Shuck Ridge Creek Falls -- 3,550'

Art Loeb Trail - Black Balsam to Gloucester Gap w/ Shuck Ridge Creek Falls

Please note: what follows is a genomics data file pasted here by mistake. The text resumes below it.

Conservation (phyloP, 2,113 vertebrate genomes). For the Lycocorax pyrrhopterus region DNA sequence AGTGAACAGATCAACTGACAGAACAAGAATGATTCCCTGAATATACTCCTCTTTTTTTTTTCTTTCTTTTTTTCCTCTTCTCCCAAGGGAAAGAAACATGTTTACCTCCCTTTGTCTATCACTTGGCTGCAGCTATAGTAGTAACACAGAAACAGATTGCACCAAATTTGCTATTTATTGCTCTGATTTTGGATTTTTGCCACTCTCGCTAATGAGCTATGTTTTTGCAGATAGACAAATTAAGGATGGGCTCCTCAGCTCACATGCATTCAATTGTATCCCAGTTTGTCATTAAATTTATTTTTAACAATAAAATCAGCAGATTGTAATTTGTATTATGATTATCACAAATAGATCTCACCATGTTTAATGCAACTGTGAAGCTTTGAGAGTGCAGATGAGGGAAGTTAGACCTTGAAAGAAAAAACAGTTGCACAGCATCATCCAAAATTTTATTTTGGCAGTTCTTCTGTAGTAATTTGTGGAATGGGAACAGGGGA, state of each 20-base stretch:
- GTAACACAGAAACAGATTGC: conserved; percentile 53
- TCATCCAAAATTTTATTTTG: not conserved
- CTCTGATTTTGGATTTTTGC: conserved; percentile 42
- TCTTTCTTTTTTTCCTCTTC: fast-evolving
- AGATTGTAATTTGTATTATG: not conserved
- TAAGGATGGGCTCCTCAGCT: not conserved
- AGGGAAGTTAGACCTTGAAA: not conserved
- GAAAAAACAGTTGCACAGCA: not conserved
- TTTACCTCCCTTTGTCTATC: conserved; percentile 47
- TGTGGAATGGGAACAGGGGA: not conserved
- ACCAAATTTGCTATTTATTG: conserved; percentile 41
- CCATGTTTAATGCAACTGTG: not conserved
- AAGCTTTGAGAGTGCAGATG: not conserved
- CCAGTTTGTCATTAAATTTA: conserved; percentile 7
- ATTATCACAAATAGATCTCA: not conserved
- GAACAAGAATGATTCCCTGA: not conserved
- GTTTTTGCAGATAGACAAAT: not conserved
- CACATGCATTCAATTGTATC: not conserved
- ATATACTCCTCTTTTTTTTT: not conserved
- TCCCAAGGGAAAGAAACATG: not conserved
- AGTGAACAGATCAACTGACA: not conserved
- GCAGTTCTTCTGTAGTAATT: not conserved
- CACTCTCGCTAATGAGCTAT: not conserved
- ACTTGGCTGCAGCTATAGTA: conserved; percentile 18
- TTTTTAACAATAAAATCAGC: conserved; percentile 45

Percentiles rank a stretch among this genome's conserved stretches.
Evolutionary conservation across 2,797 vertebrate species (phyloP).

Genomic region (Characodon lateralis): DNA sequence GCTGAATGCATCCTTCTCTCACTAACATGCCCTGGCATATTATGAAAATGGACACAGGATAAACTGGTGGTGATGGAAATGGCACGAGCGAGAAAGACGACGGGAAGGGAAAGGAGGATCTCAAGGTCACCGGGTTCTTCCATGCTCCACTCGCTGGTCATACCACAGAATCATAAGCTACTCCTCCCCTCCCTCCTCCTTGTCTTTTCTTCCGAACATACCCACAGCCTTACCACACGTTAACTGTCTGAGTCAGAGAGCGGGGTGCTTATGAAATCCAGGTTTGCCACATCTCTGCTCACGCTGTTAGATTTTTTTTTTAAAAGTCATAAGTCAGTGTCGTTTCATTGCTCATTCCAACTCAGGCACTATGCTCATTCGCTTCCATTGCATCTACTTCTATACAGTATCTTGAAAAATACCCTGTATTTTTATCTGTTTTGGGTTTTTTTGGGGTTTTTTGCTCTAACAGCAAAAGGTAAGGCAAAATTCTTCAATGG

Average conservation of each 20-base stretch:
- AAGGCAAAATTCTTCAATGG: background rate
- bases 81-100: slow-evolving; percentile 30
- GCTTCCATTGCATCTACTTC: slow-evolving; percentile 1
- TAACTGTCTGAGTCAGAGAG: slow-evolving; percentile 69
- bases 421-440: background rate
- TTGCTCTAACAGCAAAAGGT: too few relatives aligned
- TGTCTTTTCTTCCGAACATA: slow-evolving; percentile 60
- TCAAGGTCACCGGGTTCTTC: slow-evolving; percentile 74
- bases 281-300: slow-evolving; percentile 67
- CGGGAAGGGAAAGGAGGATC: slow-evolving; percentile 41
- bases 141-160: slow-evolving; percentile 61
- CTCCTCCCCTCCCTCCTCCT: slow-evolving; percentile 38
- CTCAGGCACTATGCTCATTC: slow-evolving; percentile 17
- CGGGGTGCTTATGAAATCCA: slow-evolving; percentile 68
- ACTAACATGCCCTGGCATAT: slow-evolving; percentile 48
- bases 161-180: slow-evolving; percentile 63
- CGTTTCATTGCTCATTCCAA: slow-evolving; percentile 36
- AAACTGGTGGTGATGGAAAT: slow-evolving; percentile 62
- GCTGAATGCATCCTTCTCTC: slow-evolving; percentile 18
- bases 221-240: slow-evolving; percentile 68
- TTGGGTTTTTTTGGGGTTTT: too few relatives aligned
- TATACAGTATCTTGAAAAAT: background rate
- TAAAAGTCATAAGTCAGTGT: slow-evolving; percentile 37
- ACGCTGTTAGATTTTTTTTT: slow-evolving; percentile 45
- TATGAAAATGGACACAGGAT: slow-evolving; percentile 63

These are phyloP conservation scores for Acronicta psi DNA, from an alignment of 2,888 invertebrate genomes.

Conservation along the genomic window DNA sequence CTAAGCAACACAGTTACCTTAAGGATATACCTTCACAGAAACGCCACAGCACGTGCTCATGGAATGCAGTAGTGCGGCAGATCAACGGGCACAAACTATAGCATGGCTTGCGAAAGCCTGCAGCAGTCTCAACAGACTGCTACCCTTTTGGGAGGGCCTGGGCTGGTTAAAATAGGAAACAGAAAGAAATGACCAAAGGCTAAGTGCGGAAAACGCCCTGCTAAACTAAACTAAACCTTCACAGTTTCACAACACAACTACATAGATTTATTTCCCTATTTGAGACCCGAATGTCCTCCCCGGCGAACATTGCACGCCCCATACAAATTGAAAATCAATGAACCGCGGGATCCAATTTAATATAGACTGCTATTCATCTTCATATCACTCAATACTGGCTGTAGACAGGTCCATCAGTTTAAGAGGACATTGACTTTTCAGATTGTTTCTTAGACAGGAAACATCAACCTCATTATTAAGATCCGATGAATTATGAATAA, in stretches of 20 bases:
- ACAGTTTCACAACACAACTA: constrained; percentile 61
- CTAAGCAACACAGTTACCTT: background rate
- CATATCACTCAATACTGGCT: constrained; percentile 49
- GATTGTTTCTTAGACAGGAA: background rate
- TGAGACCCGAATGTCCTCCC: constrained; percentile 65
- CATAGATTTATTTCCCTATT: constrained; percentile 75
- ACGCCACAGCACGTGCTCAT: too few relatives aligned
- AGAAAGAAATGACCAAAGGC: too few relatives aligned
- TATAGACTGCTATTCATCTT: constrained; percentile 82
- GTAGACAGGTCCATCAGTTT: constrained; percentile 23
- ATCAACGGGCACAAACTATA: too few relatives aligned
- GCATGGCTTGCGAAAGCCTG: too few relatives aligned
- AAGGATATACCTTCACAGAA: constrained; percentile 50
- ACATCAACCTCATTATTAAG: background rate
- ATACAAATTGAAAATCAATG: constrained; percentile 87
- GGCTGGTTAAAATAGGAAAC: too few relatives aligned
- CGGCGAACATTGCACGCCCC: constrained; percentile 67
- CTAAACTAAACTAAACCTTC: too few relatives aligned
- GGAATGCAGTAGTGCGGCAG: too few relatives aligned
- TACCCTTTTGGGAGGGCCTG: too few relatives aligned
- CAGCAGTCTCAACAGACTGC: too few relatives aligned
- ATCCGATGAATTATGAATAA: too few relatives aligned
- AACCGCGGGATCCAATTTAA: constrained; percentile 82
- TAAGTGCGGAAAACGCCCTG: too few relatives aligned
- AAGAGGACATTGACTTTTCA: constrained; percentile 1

The Art Loeb Trail needs no introduction among North Carolina hikers. Mile-for-mile there may be no finer long distance footpath in the state. Six thousand foot summits, miles of open southern bald, towering granite plutons, and an amazing diversity of forest types are all represented along this 30-mile route within the Pisgah Ranger District. Backpackers typically hike the entirety of the trail in three to four days, but the Art Loeb is also conducive for day hikes as a handful of trailheads are spread out at varying intervals along its length. Traditionally the trail is split up into three sections. Section One is the northernmost, running from Camp Daniel Boone down along the incredibly beautiful spine of the Shining Rock Ridge, and ending at the busy trailhead along Black Balsam Road. This is the most wildly popular section of the Art Loeb and one I had hiked the length of, over the course of dozens of day hikes, previously. Section Two runs from Black Balsam Road down to Forest Service Road 475 at Gloucester Gap. This is a transitional section of the trail as the route drops from the high elevation forests of the Pisgah Ridge to the mid-elevation hardwood forests more commonly seen throughout the District. Section Three runs the relatively low ridge connecting Gloucester Gap with the Davidson River area. This section is almost entirely tree covered, and deceptively challenging as it rises and falls over numerous minor summits along the way. Let’s get back to Section Two, however, as that is the focus of this particular hike. This is a challenging hike, especially if you include the side trip to Shuck Ridge Creek Falls as I did. The effort though is more than adequately rewarded, however, with solitude in abundance and sweeping views to be had from the Pisgah Ridge and Pilot Mountain. Add near-peak fall colors into the mix as well and you have a recipe for one of the finest dayhike challenges to be enjoyed in the Pisgah Ranger District, as you’re about to see.